Tara Pitts got the restraining order April 12. It forbade James Pitts to come within one mile of his wife or the couple's house in Lakewood, the house where she was killed nine days later.

"She never called us and told us that he was back," Troyer said. "She said she was staying with friends. All she had to do was call us. We did not get a call from her."

The day after the restraining order was granted, Pitts left the state and visited his family in Sheffield Lake, Ohio [on the shores of Lake Erie, a few miles west of Cleveland], staying from April 13 to April 16. His father, James Pitts Sr., said the war changed his son.

"All he could talk about was how many people he killed over there and how easy he could do it," the father said, adding that the family told him to leave the house and return to Washington because he was AWOL.

Joshua Pitts, the suspect's brother, said James planned to fly back and report for duty. Police say that didn't happen.

Neighbors in Lakewood told police the couple had apparently reconciled and had been living in their apartment together since Monday, Troyer said.

The couple's 9-year-old son remains in police care, Troyer said. Family members in Ohio were making arrangements Thursday to pick him up.

--The Elyria (Ohio) Chronicle-Telegram contributed to this report. Sean Robinson: 253-597-8486, This email address is being protected from spambots. You need JavaScript enabled to view it.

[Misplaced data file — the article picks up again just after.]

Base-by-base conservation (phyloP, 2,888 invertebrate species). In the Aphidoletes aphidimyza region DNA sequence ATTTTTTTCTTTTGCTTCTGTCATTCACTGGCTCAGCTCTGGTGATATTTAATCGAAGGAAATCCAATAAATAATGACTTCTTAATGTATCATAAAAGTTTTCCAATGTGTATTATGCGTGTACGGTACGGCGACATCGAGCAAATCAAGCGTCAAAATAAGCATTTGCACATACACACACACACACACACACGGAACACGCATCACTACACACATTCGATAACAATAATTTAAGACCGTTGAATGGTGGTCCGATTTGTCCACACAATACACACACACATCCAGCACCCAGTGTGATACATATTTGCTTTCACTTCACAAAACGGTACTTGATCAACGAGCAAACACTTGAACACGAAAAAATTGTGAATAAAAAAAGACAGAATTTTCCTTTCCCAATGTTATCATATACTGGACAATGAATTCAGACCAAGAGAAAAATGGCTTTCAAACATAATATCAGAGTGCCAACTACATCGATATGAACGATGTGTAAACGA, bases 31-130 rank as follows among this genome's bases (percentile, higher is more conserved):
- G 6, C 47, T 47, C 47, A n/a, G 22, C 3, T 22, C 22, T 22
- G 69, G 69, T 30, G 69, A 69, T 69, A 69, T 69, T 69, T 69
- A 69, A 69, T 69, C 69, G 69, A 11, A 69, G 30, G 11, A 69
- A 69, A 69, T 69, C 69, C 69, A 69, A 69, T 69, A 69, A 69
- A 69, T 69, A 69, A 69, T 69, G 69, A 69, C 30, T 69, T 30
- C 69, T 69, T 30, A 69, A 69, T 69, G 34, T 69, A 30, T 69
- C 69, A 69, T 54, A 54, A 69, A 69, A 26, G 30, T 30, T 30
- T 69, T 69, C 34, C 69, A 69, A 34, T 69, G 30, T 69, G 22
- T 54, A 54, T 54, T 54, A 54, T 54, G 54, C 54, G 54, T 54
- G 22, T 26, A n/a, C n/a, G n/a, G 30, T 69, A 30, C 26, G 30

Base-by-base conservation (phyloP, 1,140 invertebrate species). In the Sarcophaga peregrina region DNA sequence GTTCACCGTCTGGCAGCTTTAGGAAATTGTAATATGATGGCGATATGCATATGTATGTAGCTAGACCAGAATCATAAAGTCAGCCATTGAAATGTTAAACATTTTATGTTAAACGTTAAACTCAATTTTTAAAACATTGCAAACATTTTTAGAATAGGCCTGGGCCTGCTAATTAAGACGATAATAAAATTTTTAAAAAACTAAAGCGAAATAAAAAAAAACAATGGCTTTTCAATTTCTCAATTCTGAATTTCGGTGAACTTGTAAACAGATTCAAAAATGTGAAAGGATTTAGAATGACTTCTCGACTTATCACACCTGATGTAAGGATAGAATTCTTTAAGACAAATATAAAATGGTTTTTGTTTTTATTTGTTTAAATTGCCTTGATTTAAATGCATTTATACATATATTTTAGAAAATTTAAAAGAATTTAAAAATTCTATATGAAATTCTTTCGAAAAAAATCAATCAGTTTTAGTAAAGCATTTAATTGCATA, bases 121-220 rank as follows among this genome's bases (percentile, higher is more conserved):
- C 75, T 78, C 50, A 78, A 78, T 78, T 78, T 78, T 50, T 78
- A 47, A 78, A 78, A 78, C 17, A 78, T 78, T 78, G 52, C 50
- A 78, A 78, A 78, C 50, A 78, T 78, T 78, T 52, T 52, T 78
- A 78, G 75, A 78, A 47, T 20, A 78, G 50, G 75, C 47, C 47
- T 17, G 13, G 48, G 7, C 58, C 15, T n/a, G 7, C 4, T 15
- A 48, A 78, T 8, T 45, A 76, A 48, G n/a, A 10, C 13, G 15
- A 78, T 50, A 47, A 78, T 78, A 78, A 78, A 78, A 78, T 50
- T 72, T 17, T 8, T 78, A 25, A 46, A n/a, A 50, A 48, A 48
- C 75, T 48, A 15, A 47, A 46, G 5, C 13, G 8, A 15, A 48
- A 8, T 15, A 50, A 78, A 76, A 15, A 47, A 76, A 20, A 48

By Rob Carson

** Iraq war: Personnel should be told 'you're not the same person,' Vietnam vet says **

The News Tribune (Tacoma, WA)
April 23, 2004

In interviews with investigators, Sgt. 1st Class James Kevin Pitts scoffed at the idea that stress from combat in Iraq had anything to do with his wife's death.

"That's for people who are weak-minded," said Pitts, who now faces charges of second-degree murder in Tara Pitts' slaying.

But military psychologists and veterans of past wars suspect he might have been mistaken.

Since the end of the Vietnam War, post-traumatic stress disorder has been recognized as a condition almost universally present in soldiers returning from combat.

With thousands of soldiers now beginning to cycle back home from tours in Iraq, mental health experts say the larger community should be prepared for some difficulty in reintegration.

"The one thing that we have learned, without question, is that people coming back from combat deployments often have a variety of concerns and conditions that need immediate attention," said Dr. Stephen Hunt, director of the Veterans Affairs Deployment Health Clinics in Seattle and American Lake.

"Our approach is, almost anybody that's been involved in combat needs help, and we're trying to provide as much as we can," Hunt said.